Frank Spellman was a marvelous promoter, one of the best. The problem was, Frank was a circus manager, and he wasn’t very good at managing the circuses he promoted.
Image of motorized circus train, Motor Age, Volume 31, Number 13 [29 March 1917]It was Frank Spellman who was responsible for the most unusual circus parade in Cincinnati history. On Monday, April 22, 1918, more than a dozen horseless circus wagons motored up Central Avenue on their way to Toledo. This was the debut of Frank Spellman’s “U.S. Motorized Circus.” The Cincinnati Post [22 April 1918] exulted:
“Even the elephants will joy ride in ‘The World’s First and Only Automobile Circus’ which started on it’s career Monday from the Bode Wagon Works, 1655 Central-av. Oh-boy; oh-boy; it was some parade – the World’s Most Joyous Joy Ride.”
The Bode Wagon Works in the West End had produced elaborate horse-drawn circus wagons for 20 years when the Spellman order came in. The difference was that Spellman wanted his 16 wagons built on 3.5-ton gasoline-powered truck frames built by Kelly-Springfield. According to Joseph T. Bradbury, writing in Bandwagon, the magazine of the Circus Historical Association [Jan-Feb), 1962]:
“This large order for new parade equipment was the last ever completed by the Bode Wagon Co., in fact it was the last really large order of parade wagons ever built by any company in the country.”
The 16 trucks were decorated with ornately carved and gaudily painted “tableau” panels representing the continents and nations of the world. Renowned circus artist George Bellis, based in Wichita, designed the phantasmagorical panels that were then fabricated in Cincinnati by Albert Bode and his crew.
By the time the resplendent motorcade tootled north from Cincinnati, major national publications had already run extensive stories about the Motorized Circus. Scientific American [May 1917], Commercial Vehicle [18 February 1917], and Motor Age [29 March 1917] had all published glowing previews of the new show, as had newspapers from coast [San Francisco Chronicle] to coast [The New York Times 28 January 1917]:
“The plans are now well underway, and it is expected that the show will start on its season’s tour in the early part of May. One hundred three-and-a-half ton trucks and seventy-five trailers will be used to transport the show, and contracts for these have been closed with well-known makers. According to the manufacturer supplying the trucks the order makes a new record in single truck sales and the total runs close to $400,000.”
The New York Times claimed that the Motorized Circus would have 100 trucks. Later articles claimed 150. Only 16 rolled out of the Bode Wagon factory in Cincinnati. Frank Spellman’s promotional skills were every bit as glorious as George Bellis’ tableaux.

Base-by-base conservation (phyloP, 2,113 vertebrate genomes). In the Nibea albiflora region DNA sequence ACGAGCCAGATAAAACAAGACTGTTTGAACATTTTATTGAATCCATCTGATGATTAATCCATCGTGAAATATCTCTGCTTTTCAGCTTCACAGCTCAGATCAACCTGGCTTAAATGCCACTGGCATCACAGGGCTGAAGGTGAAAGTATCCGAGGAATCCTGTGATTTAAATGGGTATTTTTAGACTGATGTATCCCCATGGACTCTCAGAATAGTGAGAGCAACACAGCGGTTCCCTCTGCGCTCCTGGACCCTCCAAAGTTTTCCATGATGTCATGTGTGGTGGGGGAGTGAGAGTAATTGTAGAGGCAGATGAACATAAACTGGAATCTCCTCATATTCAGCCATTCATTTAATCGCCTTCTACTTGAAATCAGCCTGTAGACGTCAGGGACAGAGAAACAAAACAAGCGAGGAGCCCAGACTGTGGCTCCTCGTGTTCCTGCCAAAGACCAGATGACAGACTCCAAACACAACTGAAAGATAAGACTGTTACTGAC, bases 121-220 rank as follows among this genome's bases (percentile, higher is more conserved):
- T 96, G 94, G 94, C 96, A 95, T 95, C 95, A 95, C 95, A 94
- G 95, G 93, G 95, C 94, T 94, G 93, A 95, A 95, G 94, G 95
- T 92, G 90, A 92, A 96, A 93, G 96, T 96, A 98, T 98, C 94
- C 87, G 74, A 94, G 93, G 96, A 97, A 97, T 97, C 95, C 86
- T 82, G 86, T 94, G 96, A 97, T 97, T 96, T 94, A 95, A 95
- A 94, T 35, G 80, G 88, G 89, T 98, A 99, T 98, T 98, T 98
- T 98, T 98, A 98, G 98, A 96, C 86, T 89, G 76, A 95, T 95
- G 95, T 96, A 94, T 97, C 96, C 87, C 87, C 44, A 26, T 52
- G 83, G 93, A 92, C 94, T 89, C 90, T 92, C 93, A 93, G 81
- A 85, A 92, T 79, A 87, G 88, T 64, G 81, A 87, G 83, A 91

The Times also predicted that the show would open in the early part of May 1917. Maybe Spellman believed it, but the world was at war in 1917, and the United States joined the fight on April 6 of that year. Raw materials rationing and labor shortages upended Spellman’s plans.
The trucks didn’t roll out of Cincinnati for another year, and then they sat in Toledo while Spellman burned through his investors’ money. Joseph T. Bradbury summarized a circus in jeopardy:
“The April 26, 1919, Billboard reported that Spellman had resigned as president of the U.S. Motorized Circus Corp. but had been retained with title of general director. The report was out that the stockholders were insisting the show go out and make some effort to operate. It was evident that the show was in financial difficulties and an attempted reorganization took place in August after it was decided to definitely open.”
And so, more than a year after an awe-inspiring wave of national publicity, a year after the delivery of its 16 motorized circus wagons, the newly reorganized “America’s Combined Motorized Circus” finally opened in Columbus, Ohio, on August 16, 1919. The Columbus Dispatch approved:
“Novel Circus Opens. For the first time in history Columbus witnessed a big circus parade in which the floats and cages were not drawn by horses. Instead handsomely decorated wagons were in reality camouflaged motor trucks. Three rings and two stages comprise the setting for the main show.”
After two days in Columbus, the Combined Motorized Circus rolled on to Newark, Ohio, for performances Monday, August 18, and was scheduled to play Tuesday, August 19, at Coshocton. The circus arrived late at Coshocton and found a delegation from Kelly-Springfield waiting to repossess the trucks. At that point, Spellman’s financial house of cards collapsed when it was revealed that he had no money left to pay his performers, much less the truck manufacturer.
Kelly-Springfield sold the trucks to a circus man in Ohio, who resold the tableaux to several other circuses, where some were lost, discarded or destroyed. The buyers mounted the panels on traditional horse-drawn wagons.
A fire at the Cole Brothers Circus headquarters in Rochester, Indiana, on February 20, 1940 destroyed all of the remaining Spellman tableaux, except for the France wagon. This last survivor can be seen at the Circus World Museum in Baraboo, Wisconsin.
This article was reposted with permission from Greg Hand, editor of Cincinnati Curiosities